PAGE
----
Dec 15, 2009

IMAP VS. POP3 - Who's the best?

MailIf you remember way back in the day, when you first registered your e-mail account, it was probably with a online service like Yahoo Mail, GMail, Hotmail, or even AOL Mail. A good amount of people still use the same e-mail address that did from the first time they signed up for their e-mail address. A good amount of that population doesn't even use e-mail clients like Thunderbird, Outlook, and even Windows Live Mail. A lot of businesses still use Lotus Notes. A lot of my friends haven't even touched a software-based e-mail client. But for those who have, there's an option they need to decide upon when creating

When you first setup your e-mail client, you have to choose what type of incoming server (the server that receives your mail) will be. You can choose between POP3 and IMAP. Now granted, some providers do not provide IMAP support, so you might be forced to use POP3.

With these two different types of technologies, comes a variety of different options. Below, I am going to run down the basic things you can do with both of them.

IMAP (Internet Message Access Protocol)


  • I don't know if it's just me, but it does seem to be faster than its competitor, POP3.
  • You're able to have your e-mails and folders exactly the same thing no matter what you are getting your e-mail on.
  • Besides making you delete every e-mail on every device/computer like POP3 does, your trash bin will be universal. Meaning if you delete anything once, the changes will be applied anywhere.
  • The ability to have folders synced up! Personally for me, this is an ideal thing for me. I use a variety of folders to organize all of the e-mails I receive. Have this the exactly the same thing on my Outlook, webmail, and iPod touch really does make using my e-mail a lot easier.
  • Takes less bandwidth because it really doesn't download everything until you open the e-mail.


  • It's not specific to that one machine; it's specific to every machine. Meaning all changes will be taken affect on every device/computer that's using your webmail via IMAP. This is a good thing in most cases, but it can be a bad thing if you want to have one thing changed on computer and not on the other.
  • It will not download your e-mails when you first get them. How IMAP works is when you go press that "send/receive button", what your e-mail client is really doing is seeing if there's any new messages, and if so, it'll only download the data from where the e-mail came from and who is was sent to. It will not download all of the content at once like POP3 does. So say if you want to check your e-mail when your on a cell phone, it will not download all of the data, saving you money on your bandwidth charges if you do not have an unlimited data plan.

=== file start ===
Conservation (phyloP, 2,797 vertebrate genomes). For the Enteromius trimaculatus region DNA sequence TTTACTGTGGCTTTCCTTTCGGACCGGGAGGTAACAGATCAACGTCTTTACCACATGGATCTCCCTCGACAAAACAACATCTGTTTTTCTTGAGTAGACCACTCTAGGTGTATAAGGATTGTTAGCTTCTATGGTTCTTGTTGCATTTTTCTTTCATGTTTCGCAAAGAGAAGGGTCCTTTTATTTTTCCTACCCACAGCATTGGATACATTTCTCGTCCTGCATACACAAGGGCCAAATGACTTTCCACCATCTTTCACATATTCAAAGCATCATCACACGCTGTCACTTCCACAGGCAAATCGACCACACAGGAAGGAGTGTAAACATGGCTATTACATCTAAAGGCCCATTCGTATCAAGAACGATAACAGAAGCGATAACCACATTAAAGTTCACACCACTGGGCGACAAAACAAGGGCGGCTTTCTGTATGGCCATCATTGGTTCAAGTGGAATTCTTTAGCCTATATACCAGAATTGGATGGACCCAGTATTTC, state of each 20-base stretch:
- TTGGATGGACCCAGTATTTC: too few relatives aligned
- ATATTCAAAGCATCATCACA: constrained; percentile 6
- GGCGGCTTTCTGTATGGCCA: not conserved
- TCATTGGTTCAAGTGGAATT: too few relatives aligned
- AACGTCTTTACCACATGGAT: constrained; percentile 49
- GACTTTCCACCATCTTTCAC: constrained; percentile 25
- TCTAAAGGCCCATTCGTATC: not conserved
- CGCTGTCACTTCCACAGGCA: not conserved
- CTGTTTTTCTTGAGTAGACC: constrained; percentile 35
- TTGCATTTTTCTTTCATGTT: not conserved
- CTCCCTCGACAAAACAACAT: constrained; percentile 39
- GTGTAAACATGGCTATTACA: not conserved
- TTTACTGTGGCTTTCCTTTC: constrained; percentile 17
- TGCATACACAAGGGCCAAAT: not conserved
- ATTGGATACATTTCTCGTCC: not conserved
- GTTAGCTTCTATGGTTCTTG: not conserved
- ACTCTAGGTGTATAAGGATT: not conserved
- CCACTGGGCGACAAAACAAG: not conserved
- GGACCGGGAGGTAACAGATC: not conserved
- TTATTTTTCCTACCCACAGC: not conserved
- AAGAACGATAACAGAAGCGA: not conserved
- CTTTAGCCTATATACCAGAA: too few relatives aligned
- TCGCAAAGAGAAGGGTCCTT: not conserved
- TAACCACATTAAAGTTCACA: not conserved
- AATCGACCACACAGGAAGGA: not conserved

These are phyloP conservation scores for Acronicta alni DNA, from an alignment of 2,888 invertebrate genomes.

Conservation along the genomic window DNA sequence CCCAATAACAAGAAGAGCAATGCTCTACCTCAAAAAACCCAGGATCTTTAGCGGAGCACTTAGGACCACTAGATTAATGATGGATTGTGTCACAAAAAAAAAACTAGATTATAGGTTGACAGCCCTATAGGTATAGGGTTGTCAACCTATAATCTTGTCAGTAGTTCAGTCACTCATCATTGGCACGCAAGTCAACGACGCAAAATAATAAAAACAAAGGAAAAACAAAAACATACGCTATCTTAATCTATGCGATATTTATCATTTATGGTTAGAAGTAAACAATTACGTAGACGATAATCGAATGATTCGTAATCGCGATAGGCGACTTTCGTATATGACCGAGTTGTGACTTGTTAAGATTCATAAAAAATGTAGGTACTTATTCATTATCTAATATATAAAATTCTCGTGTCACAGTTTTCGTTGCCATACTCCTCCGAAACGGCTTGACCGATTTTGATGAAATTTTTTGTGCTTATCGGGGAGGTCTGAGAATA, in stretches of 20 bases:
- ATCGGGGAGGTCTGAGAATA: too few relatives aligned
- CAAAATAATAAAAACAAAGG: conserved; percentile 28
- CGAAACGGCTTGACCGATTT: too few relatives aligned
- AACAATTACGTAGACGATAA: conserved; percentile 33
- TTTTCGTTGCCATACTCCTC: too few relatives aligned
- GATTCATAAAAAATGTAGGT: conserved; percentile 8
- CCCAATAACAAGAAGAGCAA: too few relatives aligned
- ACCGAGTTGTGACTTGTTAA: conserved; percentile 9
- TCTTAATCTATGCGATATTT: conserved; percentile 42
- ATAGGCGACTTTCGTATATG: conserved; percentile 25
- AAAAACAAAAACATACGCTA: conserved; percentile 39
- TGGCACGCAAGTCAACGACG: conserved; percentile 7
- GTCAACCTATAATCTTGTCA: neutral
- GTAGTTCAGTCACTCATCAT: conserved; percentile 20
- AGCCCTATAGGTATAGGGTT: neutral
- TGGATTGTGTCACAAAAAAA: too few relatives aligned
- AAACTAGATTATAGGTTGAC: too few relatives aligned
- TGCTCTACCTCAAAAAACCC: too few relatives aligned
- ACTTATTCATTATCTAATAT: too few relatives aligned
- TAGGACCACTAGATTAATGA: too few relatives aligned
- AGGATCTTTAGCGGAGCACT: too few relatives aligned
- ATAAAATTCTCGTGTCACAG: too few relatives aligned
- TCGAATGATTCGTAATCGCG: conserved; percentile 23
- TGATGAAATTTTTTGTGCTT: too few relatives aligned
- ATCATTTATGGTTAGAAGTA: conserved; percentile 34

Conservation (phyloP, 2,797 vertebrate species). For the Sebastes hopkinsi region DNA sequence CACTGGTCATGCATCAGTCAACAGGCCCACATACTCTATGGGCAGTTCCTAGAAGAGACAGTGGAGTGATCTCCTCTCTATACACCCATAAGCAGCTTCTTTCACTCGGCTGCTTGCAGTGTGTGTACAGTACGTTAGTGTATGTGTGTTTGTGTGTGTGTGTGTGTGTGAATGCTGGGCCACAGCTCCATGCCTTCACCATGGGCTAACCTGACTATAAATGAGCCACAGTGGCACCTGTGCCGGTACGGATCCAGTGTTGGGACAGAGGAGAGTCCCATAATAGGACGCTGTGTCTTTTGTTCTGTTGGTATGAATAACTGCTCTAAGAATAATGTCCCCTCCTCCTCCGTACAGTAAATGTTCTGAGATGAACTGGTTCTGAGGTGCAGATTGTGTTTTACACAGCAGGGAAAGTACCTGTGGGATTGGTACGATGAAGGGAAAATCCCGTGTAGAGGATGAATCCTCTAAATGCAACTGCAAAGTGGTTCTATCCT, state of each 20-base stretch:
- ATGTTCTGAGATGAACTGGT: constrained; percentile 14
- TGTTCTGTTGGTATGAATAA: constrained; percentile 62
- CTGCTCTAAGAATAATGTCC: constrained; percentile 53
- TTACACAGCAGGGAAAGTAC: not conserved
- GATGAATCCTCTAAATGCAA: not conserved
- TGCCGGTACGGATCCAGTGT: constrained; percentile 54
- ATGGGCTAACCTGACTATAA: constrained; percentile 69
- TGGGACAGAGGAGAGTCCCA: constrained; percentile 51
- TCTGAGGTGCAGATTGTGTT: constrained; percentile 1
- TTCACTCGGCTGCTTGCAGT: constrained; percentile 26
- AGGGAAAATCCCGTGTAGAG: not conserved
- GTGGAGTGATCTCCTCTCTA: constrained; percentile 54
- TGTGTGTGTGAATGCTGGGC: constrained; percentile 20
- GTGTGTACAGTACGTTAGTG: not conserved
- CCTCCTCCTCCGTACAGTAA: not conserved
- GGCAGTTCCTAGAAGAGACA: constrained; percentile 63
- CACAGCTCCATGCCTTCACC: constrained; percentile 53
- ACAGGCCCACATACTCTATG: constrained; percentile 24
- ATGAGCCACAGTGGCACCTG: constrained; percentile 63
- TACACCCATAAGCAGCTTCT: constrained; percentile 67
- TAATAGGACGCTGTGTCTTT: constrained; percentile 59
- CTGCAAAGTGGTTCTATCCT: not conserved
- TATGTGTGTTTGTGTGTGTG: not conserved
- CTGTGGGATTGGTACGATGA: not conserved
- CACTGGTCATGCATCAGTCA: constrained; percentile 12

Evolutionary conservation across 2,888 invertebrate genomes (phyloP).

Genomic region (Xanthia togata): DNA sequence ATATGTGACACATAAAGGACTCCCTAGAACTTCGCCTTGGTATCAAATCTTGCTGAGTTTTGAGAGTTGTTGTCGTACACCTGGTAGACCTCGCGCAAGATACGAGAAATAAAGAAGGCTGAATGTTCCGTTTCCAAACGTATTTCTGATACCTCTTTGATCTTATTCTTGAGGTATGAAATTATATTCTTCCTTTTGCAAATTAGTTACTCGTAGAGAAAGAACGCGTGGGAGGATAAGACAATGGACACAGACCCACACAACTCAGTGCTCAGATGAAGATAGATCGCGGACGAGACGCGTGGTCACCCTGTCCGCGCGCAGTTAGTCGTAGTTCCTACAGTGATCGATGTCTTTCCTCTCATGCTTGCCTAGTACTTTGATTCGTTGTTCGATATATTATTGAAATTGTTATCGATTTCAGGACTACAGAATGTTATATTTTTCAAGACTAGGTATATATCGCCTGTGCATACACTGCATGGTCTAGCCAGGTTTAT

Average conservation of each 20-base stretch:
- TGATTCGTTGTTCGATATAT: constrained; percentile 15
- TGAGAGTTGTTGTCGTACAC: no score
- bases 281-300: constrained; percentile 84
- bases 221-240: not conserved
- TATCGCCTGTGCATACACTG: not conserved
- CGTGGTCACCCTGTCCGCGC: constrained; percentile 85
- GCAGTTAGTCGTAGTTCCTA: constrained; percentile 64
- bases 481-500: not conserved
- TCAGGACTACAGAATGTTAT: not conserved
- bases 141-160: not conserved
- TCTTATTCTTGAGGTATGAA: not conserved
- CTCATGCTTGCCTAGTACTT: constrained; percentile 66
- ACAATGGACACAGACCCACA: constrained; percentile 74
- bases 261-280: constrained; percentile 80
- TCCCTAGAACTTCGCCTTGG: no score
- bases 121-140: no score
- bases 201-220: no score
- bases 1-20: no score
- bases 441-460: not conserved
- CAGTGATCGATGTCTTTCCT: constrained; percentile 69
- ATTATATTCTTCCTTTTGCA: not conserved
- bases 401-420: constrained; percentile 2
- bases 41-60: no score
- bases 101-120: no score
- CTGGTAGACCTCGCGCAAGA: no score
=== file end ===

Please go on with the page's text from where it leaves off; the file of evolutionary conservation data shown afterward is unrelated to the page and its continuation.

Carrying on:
• It's not supported by everyone just yet.
  • Sadly, you cannot sync up your contacts with IMAP...

POP3 (Post Office Protocol version 3)


  • It'll be specific to that one computer; locally on that computer. Whatever changes you may make, it'll only be done on the local/user side and not the server-side.
  • Once you download all of your e-mails, it'll not connect to the server again to download more content unlike IMAP. This is good for the user if they don't have a constant internet connection like on a phone, and they need to download all of their e-mail at one time and one time only.
  • It's supported by every mail client and e-mail company.


  • It will be a slower download time because it'll download everything at once.
  • You will not be able to have your folders synced up like in IMAP globally.
  • It will use more bandwidth at one time - you should be concerned if you're using POP3 on a cell phone).

Some of the advantages and disadvantages can be taken as vice-versa. An advantage can be taken as a disadvantages; a disadvantage can be taken as an advantage. But it really boils down to what you use your email for. Next, I'll have a table for you to see which one you would like to use.

Syncing Folders
Download Faster
Compatible With All E-mail Clients
✗ (it's getting there)
Less Bandwidth
Archieve Data Locally
Syncing Contacts
Globally Changed

In the end of it, I would recommend that everyone should use IMAP. Most e-mail clients support it, but there are some (mainly the old ones) that do not. If you need to have your data archeived on the computer, use POP3. But in a sense of security, technically speaking, IMAP would be safer because it doesn't download it all at once. If your using your e-mail with a data plan on your phone, I would look into to see if you can switch over to IMAP. It will cost you less if you have to pay for your bandwidth, and you'll even notice a speed increase because it's not downloading everything.

Just as if we can just get IMAP to sync up my contacts, it would be perfect! I hope this runs down for you the differences between IMAP and POP3. If you have any suggestions to add into this blog post or even a comment, please leave it down below.


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